Fourteen candidates are running for six positions in Topeka’s governing body, but before the Topekans elect new council members and a new mayor, two races must go through a primary on August 3.
the District 3 council seat held by incumbent Sylvia Ortiz and the seat of mayor held by outgoing mayor Michelle De La Isla both have five contenders. There is also a primary in the school board race of $ 345.
Here’s what else you need to know about primary elections.
What is the last day to register to vote?
The last day to register to vote is July 13, with postal voting starting the next day. Voter registration will reopen on August 4 for the general election. Applications for registration on the electoral rolls are available on the Shawnee County Election Office website.
What changes has the electoral office undergone recently?
The Election Office purchased a new electronic ballot record system and 306 interface cards and cables for printers to be used in the upcoming elections.
Some electoral equipment was “at the absolute end of its life,” Shawnee County Election Commissioner Andrew Howell said on June 24. None of the purchases are for the equipment people vote on. The poll books keep track of all who are registered to vote while the printer equipment prints “tickets” and has nothing to do with ballots.
Howell said electronic poll books are designed to reduce the time it takes to vote.
The Election Office is also trying to find a new Deputy Election Commissioner after Mark Stock took a new job at Washburn Tech.
“If you don’t work at the polling station, you probably don’t fully appreciate the complexities and all the things that you have to deal with,” Howell said Thursday. “Mark, quite frankly, is one of the best public servants I’ve ever worked with (with). “
Howell said he is working closely with Stock, but is convinced that Stock’s absence will not impact the next election. He said the election office hopes to fill the post as soon as possible.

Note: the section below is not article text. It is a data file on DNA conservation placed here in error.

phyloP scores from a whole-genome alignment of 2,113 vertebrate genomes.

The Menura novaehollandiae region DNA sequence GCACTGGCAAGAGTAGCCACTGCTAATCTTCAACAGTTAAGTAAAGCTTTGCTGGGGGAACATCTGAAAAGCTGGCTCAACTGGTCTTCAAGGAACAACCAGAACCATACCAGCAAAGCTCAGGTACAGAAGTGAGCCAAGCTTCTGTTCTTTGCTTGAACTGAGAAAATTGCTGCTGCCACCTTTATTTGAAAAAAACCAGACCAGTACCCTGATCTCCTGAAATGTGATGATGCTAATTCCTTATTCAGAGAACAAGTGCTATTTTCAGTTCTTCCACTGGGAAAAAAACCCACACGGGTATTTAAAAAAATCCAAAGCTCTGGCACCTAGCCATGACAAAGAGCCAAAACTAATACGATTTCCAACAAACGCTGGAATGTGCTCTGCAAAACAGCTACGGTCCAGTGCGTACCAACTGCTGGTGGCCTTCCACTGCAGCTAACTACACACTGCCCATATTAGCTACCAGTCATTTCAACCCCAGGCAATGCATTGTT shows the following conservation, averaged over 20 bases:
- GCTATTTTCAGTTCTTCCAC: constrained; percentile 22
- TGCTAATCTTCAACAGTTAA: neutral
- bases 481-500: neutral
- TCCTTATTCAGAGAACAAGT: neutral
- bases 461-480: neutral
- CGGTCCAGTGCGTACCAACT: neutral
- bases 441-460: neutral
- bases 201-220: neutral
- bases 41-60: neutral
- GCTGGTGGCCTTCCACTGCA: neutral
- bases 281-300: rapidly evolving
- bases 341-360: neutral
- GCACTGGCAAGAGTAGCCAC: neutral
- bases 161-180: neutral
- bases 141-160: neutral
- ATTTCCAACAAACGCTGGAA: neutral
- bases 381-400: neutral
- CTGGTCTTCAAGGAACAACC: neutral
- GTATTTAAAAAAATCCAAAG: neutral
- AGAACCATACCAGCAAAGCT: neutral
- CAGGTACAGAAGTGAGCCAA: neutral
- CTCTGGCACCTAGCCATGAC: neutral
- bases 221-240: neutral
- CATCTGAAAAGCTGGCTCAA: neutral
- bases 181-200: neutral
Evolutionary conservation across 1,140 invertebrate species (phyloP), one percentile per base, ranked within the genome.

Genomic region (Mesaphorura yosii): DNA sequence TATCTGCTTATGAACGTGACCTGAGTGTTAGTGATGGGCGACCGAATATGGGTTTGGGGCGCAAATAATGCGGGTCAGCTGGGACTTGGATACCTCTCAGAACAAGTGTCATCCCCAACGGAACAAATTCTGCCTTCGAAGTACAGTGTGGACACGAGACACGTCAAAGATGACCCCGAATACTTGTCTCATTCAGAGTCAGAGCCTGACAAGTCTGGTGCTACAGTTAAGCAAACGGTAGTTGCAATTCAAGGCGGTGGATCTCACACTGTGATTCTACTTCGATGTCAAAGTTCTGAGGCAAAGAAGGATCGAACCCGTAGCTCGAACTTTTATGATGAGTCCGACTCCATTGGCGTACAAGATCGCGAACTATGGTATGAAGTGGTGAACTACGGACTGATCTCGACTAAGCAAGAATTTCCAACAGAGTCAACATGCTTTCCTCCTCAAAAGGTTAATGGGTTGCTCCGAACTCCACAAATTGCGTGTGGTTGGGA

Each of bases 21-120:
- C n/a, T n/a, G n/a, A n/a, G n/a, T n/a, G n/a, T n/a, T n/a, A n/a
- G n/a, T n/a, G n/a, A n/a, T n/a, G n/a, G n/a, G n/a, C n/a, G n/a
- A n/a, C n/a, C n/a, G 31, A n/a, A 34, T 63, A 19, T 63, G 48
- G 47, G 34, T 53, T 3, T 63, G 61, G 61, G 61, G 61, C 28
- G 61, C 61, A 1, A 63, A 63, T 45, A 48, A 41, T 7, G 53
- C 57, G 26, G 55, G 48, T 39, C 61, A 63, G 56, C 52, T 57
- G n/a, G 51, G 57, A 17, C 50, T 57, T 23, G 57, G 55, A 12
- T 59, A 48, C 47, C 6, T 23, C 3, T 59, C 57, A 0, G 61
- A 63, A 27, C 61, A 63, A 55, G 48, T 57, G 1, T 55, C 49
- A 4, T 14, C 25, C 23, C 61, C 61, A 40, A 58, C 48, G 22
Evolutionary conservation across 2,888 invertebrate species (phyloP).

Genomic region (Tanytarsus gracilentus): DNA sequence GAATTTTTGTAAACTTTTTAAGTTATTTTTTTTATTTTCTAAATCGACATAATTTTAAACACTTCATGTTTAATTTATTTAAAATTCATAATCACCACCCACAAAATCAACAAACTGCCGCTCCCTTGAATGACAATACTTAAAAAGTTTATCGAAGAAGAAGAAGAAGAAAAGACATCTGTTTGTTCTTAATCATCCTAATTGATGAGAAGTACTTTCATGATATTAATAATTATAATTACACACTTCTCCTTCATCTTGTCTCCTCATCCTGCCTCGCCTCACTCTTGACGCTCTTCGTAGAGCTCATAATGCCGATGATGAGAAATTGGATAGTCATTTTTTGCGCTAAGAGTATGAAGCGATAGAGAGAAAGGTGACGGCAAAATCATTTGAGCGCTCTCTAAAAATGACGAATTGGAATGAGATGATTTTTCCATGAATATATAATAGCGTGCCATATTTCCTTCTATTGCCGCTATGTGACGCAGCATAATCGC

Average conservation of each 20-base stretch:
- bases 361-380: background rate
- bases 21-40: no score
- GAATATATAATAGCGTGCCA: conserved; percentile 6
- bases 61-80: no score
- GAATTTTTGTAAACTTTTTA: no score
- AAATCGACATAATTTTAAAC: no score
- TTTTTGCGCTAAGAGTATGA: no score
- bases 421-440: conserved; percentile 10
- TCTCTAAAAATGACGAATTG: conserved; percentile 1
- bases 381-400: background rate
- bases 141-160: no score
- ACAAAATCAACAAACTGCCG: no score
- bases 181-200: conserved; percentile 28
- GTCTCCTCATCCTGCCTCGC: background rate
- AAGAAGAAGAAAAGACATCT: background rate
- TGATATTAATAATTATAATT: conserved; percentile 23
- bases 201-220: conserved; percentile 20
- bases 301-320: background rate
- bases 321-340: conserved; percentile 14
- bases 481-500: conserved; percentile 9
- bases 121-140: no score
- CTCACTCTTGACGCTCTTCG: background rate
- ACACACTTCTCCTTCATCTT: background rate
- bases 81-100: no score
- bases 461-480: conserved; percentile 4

How can I become a voting agent in Topeka?
The primary election will have just 68 polling stations instead of the roughly 90 locations that county-wide elections might have. Because this is a smaller election, Howell said he was “full enough” for this election but needed more help with the next election.
Those interested in becoming election workers can call 785-251-5900.
“If you have any questions about how it works, the best thing to do is be an election worker,” Howell said. “You can see it firsthand, you get the training, (and) you get the hands-on approach to learning how it’s done and being part of making democracy happen in your community.”
How can I help people register to vote?
Recent changes to state law have raised concerns about how people can help others register to vote. A bill criminalized the impersonation of an election official, which prevented the League of Women Voters and Loud Light from registering voters because the legislation is so vague, the Capital-Journal reported on July 1. Howell said the legislation shouldn’t stop citizens from trying to help people register to vote.
“As long as you don’t somehow identify yourself as an election official, you’re in good shape to register people,” he said. “I encourage people to register to vote.